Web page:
In 1999, the Department of Sociology hosted "Zaldfest," a two day conference in tribute to the career of Mayer Zald, professor of sociology, social work and business administration. The conference highlighted Zald's contributions to the sociology of organizations, social movements and several other subjects. He is a scholar and leader who had made important contributions to the School of Social Work with his interdisciplinary research.
Zald's first contact with the field and the School was during his doctoral studies in the late 1950s in the Social Psychology program. His mentor was Morris Janowitz who, with Robert Vinter, was principal investigator on a NIMH grant to study correctional institutions for juveniles that compared service methodologies. Zald's dissertation grew out of his work on that study. According to Vinter, that experience "socialized Zald into studies of human service organizations and social work, from which he never escaped."
Following the Ph.D., Zald spent four years on the faculty of the sociology department at the University of Chicago. While there, he conducted an important study of the Chicago YMCA, out of which he developed the political economy approach to organizations. Zald was then recruited to Vanderbilt University, where he was professor and sociology department chair. He returned to Michigan in 1977, as professor of sociology, with a joint appointment in social work.
In the late 1970s, Zald co-taught a course on the future of the welfare state with Zeke Hasenfeld, now a professor of social welfare at UCLA. With Hasenfeld, Zald worked on the Detroit Area Study (a major research project at U-M to this day), examining client encounters with bureaucratic agencies.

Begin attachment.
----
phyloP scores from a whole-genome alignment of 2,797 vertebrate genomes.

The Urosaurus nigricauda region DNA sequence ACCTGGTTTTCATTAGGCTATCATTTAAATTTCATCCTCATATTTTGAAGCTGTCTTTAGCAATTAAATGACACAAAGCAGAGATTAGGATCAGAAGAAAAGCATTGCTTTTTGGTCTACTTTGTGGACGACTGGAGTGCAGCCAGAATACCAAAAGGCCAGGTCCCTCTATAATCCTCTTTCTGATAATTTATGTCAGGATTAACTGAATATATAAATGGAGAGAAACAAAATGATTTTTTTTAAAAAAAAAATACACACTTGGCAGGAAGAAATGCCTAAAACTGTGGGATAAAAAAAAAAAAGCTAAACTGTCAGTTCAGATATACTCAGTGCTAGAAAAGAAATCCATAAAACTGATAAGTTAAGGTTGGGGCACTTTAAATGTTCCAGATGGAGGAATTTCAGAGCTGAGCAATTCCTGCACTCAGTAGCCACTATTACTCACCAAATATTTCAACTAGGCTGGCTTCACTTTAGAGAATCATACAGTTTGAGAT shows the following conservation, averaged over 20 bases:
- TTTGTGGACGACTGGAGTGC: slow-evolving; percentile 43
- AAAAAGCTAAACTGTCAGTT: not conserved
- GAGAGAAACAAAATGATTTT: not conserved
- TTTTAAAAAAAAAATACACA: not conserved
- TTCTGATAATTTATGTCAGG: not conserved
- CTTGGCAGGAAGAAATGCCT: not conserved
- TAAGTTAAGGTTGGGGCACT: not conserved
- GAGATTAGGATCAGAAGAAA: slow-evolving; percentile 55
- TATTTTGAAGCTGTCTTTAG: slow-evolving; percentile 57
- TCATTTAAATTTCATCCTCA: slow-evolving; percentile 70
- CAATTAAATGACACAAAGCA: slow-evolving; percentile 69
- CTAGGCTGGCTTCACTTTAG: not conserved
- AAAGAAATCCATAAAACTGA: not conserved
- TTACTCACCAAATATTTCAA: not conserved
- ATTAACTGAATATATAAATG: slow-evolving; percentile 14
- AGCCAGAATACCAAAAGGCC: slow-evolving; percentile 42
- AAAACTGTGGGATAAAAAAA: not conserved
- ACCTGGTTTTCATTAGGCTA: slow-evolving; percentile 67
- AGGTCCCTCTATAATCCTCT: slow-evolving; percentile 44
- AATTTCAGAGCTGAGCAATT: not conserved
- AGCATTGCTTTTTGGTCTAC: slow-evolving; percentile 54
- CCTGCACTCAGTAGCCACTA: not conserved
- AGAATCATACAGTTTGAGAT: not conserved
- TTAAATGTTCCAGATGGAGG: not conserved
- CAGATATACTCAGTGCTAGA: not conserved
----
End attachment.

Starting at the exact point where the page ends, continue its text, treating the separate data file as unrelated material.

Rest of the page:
Zald's list of publications demonstrates the depth and breadth of his interests, including social movement and public organization theory, organizational studies and the sociology of social welfare. In the late 1980s, Zald's passion for find ing interdisciplinary connections led him to create, with Rick Price (Psychology and ISR), the Rackham Interdisciplinary Committee on Organizational Studies (ICOS). This cross-campus program brings together Ph.D. students and faculty for interdisciplinary research on organizations. ICOS holds a weekly seminar that attracts national speakers.
Whereas some academics slow down during retirement, Zald continues to be an innovator. At his retirement dinner in 2001 , Zald and several colleagues outlined another in terdisciplinary program, one that would examine the links between the social sciences and humanities. "Intersections," codirected by Zald and Patricia Yaeger (Women's Studies and English Language and Literature), sponsors seminars on topics such as pain and trauma, empire and narrative.
Zald remembers with fondness the collegial atmosphere that existed when he and other young doctoral students were treated as peers by distinguished faculty like Vinter, Eugene Litwak and Wilbur Cohen (who later became Secretary of HHS). According to Rosemary Sarri, who has known Zald for more than forty years, "Mayer was always supportive of doctoral students and did yeoman service on dissertation committees for many students. He is a great colleague and a very fine social scientist who has had an outstanding career."
Zald's impact on the Joint Doctoral Program continues to this day, according to David Tucker, director of the program: "Mayer's contribution to the Joint Program is enormous and multifaceted, ranging over his generous mentoring of students and advice to coleagues, through his many insightful observations on a range of interesting and demanding research topics. Perhaps his most significant contribution, however, is in the intellectual aspiration that his work embodies. From his earlier, pioneering work in developing a sociology of social welfare institutions to his more recent work on the permeability of disciplinary boundaries, he has defined the kind of intellectually significant, socially relevant and interdisciplinary scholarship to which graduates of the Joint Program can and do aspire."
With his wife, Joan, a social worker and photographer, Zald enjoys birding, tennis, classical music and dance. He still goes to work each day in the Department of Sociology and continues to collaborate with colleagues across campus. Perhaps in another ten years there will need to be another Zaldfest, to acknowledge the post-retirement accomplishments of Mayer Zald?
-Robin Adelson Little is a freelance writer living in Ann Arbor. She is a past editor of Ongoing.